About half a year ago I remember someone from Strava telling me that with ~15,000 independent apps connected to their API, Strava would get ~10 million pings a day to collect the authorized activity data that 3rd-party developers turn into enhanced & customized user interfaces. Strava celebrated tracking 1 billion activities last month, so all of that data collection & sharing continues to expand. Now Strava has rolled out a centralized directory called Strava Apps that mines the now 18,000+ apps, and organized out 200 of the best. Check out a few of them with us after the break, whether you are looking to connect with more people, import more data, boost your training potential, see your activity from a new perspective, or even immortalize a favorite ride in 3D…


The Strava API has spawned a huge range of extra applications. We’ve seen everything from printing posters of your heatmap to hang on the wall to live updating power & performance optimizing applications. There really is something for every athlete on Strava.

Some of the most basic and useful apps are ones that pull in your data from other sources like the simple one-function Nike.Vinz app that syncs training logs from Nike+ over to Strava. Or the more feature-rich Tapiriik that takes all activities and synchronizes them back-and-forth between a number of sites like Strava, Garmin Connect, TrainingPeaks, Dropbox, and a dozen more.

The cool ones that really sold us on the API & third-party apps in the first place were the enhanced visualizations like VeloViewer that let us really geek out on numbers and graphs, and then Relive that creates 3D videos of your rides (or a good Grand Tour stage like that Giro stage video above.) But new to us are Storyteller that helps you mix ride data, maps & photos, then lets you write a story about the activity that gets embedded in your Strava activity or can be shared over social media;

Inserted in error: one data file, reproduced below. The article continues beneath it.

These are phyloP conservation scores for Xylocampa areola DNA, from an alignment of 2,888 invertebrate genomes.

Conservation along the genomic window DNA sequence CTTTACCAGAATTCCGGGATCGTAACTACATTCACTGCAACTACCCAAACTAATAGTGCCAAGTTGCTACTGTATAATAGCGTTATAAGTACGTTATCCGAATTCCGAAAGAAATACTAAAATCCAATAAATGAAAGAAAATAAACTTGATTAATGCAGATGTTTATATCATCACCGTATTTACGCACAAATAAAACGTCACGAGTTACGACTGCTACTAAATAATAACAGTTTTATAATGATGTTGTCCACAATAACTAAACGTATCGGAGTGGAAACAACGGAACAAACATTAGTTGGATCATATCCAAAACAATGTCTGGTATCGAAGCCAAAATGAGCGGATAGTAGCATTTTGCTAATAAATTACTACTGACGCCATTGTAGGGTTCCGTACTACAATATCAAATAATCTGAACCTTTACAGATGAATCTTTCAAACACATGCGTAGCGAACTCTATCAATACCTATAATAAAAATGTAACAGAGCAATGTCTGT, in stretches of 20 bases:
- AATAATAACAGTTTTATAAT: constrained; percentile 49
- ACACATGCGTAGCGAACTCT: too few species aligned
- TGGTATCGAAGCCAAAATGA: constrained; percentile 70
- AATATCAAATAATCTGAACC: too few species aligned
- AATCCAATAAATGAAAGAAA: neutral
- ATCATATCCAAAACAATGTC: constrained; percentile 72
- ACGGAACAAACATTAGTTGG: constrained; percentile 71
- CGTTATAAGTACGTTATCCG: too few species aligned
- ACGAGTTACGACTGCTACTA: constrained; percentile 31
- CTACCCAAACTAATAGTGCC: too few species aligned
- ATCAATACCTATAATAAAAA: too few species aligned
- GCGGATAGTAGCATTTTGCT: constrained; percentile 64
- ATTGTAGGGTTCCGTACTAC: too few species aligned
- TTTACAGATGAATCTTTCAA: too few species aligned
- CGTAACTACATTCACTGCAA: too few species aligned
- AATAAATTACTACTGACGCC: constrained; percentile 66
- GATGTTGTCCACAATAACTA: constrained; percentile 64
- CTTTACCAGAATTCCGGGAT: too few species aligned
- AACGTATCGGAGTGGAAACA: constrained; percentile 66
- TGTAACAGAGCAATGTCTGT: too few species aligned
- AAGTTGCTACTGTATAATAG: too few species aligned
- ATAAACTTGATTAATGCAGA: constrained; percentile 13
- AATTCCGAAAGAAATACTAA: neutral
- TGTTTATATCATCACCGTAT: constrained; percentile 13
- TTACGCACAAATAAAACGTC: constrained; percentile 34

…or the Cycliq Plus app that connects your Fly12 camera/light videos to Strava for ride metric data overlays on your sick (commuting?) edits.

On the performance side we’ve already seen Xert that really steps up the whole smart training/smart workout game. With adaptive power training workouts, it is maybe the easiest (if not always simplest) way to get the most out of training with a power meter. Then there’s Segment Ninja to get out there and use the prevailing winds to take your next KOM. New to us are Wattsboard a web app (so mobile or PC friendly) way to track & analyze your power data post-ride to better plan your next efforts;

…and My Wind Sock an app that will let you look back at the weather conditions during any Strava activity or let you plan a ride to see how winds will impact your next ride.

On the lighter side of things Pace Match is designed to mine the data of other people in your area who do the same rides & runs as you. Based on your pace & routes its goal is to find other Strava users who would make good training partners for you. If you are into charity events, Everyday Hero & Great Cycle Challenge are both designed to better track how much you’ve ridden to meet your fundraising goals.

And lastly Nice Trails will take one of your most memorable rides, and really memorialize it with a 3D printed desktop sculpture of every hill and dale.

We really could go on and on. There are 200. Go dig some good ones up yourself. Let us know your personal favorite Strava API application in the comments.

Strava.com/Apps

4 COMMENTS

  1. This is all nice but I personally have shut off my premium subscription because the actual strava app and platform in general is awful and provides such a limited amount of info that there is no value Mark my words they’ll suffer from this in the future (you can’t bank on social without any investment in tech or product development). Garmin and Training peaks give me far better access to important #s both on iOS platforms as well as even more detailed reports on line that are easily discernible and quick to access. Heck strava doesn’t even alert me to setting new max 20 minute #’s or peak HR.

    • Agreed.

      Go figure: You can set an alert on your running shoes (say, 200 miles), but not with a bike (say, 500 miles chain swap alert).

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